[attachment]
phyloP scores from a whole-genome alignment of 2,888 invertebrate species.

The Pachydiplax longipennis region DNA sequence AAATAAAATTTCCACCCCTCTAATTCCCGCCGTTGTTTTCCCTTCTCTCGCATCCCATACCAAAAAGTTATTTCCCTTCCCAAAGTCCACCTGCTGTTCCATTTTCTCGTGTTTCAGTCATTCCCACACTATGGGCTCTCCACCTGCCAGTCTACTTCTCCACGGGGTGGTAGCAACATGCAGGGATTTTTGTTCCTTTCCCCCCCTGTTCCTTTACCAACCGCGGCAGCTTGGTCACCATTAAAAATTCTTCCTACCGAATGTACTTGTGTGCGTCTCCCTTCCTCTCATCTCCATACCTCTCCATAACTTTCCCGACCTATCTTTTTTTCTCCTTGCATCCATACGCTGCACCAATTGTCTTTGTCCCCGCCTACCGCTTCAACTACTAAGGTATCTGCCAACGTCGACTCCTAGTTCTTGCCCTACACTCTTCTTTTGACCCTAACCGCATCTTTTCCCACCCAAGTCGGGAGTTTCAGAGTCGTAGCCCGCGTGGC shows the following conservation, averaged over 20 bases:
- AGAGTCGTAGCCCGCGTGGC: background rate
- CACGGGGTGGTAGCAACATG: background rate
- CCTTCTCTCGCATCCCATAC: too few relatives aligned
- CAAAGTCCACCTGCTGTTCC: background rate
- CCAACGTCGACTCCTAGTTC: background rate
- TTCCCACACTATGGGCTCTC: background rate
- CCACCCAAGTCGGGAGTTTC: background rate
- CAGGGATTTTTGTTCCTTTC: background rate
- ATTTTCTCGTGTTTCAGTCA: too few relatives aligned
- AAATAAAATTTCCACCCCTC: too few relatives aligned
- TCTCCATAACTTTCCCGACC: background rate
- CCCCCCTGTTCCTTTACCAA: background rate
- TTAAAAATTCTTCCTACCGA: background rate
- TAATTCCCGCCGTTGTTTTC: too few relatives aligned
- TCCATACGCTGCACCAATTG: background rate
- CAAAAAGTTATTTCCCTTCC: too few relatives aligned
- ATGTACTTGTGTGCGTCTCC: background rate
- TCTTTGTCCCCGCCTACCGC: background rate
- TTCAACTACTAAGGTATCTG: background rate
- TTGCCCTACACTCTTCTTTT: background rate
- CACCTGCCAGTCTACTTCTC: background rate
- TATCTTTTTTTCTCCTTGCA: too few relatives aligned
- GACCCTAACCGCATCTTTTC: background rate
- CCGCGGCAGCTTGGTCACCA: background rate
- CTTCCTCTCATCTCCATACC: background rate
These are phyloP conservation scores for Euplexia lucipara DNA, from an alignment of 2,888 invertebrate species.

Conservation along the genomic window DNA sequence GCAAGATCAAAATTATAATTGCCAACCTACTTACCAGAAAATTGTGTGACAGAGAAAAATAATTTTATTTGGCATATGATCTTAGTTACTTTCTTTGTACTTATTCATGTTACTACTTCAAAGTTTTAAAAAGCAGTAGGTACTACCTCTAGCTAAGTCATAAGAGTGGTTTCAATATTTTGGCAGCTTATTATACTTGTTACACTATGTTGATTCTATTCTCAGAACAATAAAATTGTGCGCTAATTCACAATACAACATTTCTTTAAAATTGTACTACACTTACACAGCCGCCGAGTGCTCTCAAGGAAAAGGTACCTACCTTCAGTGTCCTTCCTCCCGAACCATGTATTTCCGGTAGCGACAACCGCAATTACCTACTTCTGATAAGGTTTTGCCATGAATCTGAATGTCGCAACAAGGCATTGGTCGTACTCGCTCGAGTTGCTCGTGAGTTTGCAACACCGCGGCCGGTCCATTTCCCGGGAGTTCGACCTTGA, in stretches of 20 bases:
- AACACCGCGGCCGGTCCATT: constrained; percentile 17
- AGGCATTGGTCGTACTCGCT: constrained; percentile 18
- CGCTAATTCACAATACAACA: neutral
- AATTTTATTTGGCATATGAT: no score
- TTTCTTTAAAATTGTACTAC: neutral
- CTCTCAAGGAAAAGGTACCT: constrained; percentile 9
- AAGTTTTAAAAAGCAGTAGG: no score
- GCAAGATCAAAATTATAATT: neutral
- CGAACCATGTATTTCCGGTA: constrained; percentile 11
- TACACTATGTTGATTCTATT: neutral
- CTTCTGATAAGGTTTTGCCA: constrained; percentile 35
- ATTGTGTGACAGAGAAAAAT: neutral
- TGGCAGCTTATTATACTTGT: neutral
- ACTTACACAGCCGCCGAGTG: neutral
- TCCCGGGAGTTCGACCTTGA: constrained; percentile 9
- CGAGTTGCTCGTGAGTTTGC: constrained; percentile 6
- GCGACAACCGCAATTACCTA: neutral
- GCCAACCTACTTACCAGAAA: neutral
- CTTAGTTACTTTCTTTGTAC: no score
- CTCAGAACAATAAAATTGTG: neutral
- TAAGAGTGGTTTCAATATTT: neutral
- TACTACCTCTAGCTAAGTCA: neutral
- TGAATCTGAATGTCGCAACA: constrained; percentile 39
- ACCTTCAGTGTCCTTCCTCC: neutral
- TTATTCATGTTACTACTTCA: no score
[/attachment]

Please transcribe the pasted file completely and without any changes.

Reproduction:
phyloP scores from a whole-genome alignment of 2,888 invertebrate species.

The Pachydiplax longipennis region DNA sequence AAATAAAATTTCCACCCCTCTAATTCCCGCCGTTGTTTTCCCTTCTCTCGCATCCCATACCAAAAAGTTATTTCCCTTCCCAAAGTCCACCTGCTGTTCCATTTTCTCGTGTTTCAGTCATTCCCACACTATGGGCTCTCCACCTGCCAGTCTACTTCTCCACGGGGTGGTAGCAACATGCAGGGATTTTTGTTCCTTTCCCCCCCTGTTCCTTTACCAACCGCGGCAGCTTGGTCACCATTAAAAATTCTTCCTACCGAATGTACTTGTGTGCGTCTCCCTTCCTCTCATCTCCATACCTCTCCATAACTTTCCCGACCTATCTTTTTTTCTCCTTGCATCCATACGCTGCACCAATTGTCTTTGTCCCCGCCTACCGCTTCAACTACTAAGGTATCTGCCAACGTCGACTCCTAGTTCTTGCCCTACACTCTTCTTTTGACCCTAACCGCATCTTTTCCCACCCAAGTCGGGAGTTTCAGAGTCGTAGCCCGCGTGGC shows the following conservation, averaged over 20 bases:
- AGAGTCGTAGCCCGCGTGGC: background rate
- CACGGGGTGGTAGCAACATG: background rate
- CCTTCTCTCGCATCCCATAC: too few relatives aligned
- CAAAGTCCACCTGCTGTTCC: background rate
- CCAACGTCGACTCCTAGTTC: background rate
- TTCCCACACTATGGGCTCTC: background rate
- CCACCCAAGTCGGGAGTTTC: background rate
- CAGGGATTTTTGTTCCTTTC: background rate
- ATTTTCTCGTGTTTCAGTCA: too few relatives aligned
- AAATAAAATTTCCACCCCTC: too few relatives aligned
- TCTCCATAACTTTCCCGACC: background rate
- CCCCCCTGTTCCTTTACCAA: background rate
- TTAAAAATTCTTCCTACCGA: background rate
- TAATTCCCGCCGTTGTTTTC: too few relatives aligned
- TCCATACGCTGCACCAATTG: background rate
- CAAAAAGTTATTTCCCTTCC: too few relatives aligned
- ATGTACTTGTGTGCGTCTCC: background rate
- TCTTTGTCCCCGCCTACCGC: background rate
- TTCAACTACTAAGGTATCTG: background rate
- TTGCCCTACACTCTTCTTTT: background rate
- CACCTGCCAGTCTACTTCTC: background rate
- TATCTTTTTTTCTCCTTGCA: too few relatives aligned
- GACCCTAACCGCATCTTTTC: background rate
- CCGCGGCAGCTTGGTCACCA: background rate
- CTTCCTCTCATCTCCATACC: background rate
These are phyloP conservation scores for Euplexia lucipara DNA, from an alignment of 2,888 invertebrate species.

Conservation along the genomic window DNA sequence GCAAGATCAAAATTATAATTGCCAACCTACTTACCAGAAAATTGTGTGACAGAGAAAAATAATTTTATTTGGCATATGATCTTAGTTACTTTCTTTGTACTTATTCATGTTACTACTTCAAAGTTTTAAAAAGCAGTAGGTACTACCTCTAGCTAAGTCATAAGAGTGGTTTCAATATTTTGGCAGCTTATTATACTTGTTACACTATGTTGATTCTATTCTCAGAACAATAAAATTGTGCGCTAATTCACAATACAACATTTCTTTAAAATTGTACTACACTTACACAGCCGCCGAGTGCTCTCAAGGAAAAGGTACCTACCTTCAGTGTCCTTCCTCCCGAACCATGTATTTCCGGTAGCGACAACCGCAATTACCTACTTCTGATAAGGTTTTGCCATGAATCTGAATGTCGCAACAAGGCATTGGTCGTACTCGCTCGAGTTGCTCGTGAGTTTGCAACACCGCGGCCGGTCCATTTCCCGGGAGTTCGACCTTGA, in stretches of 20 bases:
- AACACCGCGGCCGGTCCATT: constrained; percentile 17
- AGGCATTGGTCGTACTCGCT: constrained; percentile 18
- CGCTAATTCACAATACAACA: neutral
- AATTTTATTTGGCATATGAT: no score
- TTTCTTTAAAATTGTACTAC: neutral
- CTCTCAAGGAAAAGGTACCT: constrained; percentile 9
- AAGTTTTAAAAAGCAGTAGG: no score
- GCAAGATCAAAATTATAATT: neutral
- CGAACCATGTATTTCCGGTA: constrained; percentile 11
- TACACTATGTTGATTCTATT: neutral
- CTTCTGATAAGGTTTTGCCA: constrained; percentile 35
- ATTGTGTGACAGAGAAAAAT: neutral
- TGGCAGCTTATTATACTTGT: neutral
- ACTTACACAGCCGCCGAGTG: neutral
- TCCCGGGAGTTCGACCTTGA: constrained; percentile 9
- CGAGTTGCTCGTGAGTTTGC: constrained; percentile 6
- GCGACAACCGCAATTACCTA: neutral
- GCCAACCTACTTACCAGAAA: neutral
- CTTAGTTACTTTCTTTGTAC: no score
- CTCAGAACAATAAAATTGTG: neutral
- TAAGAGTGGTTTCAATATTT: neutral
- TACTACCTCTAGCTAAGTCA: neutral
- TGAATCTGAATGTCGCAACA: constrained; percentile 39
- ACCTTCAGTGTCCTTCCTCC: neutral
- TTATTCATGTTACTACTTCA: no score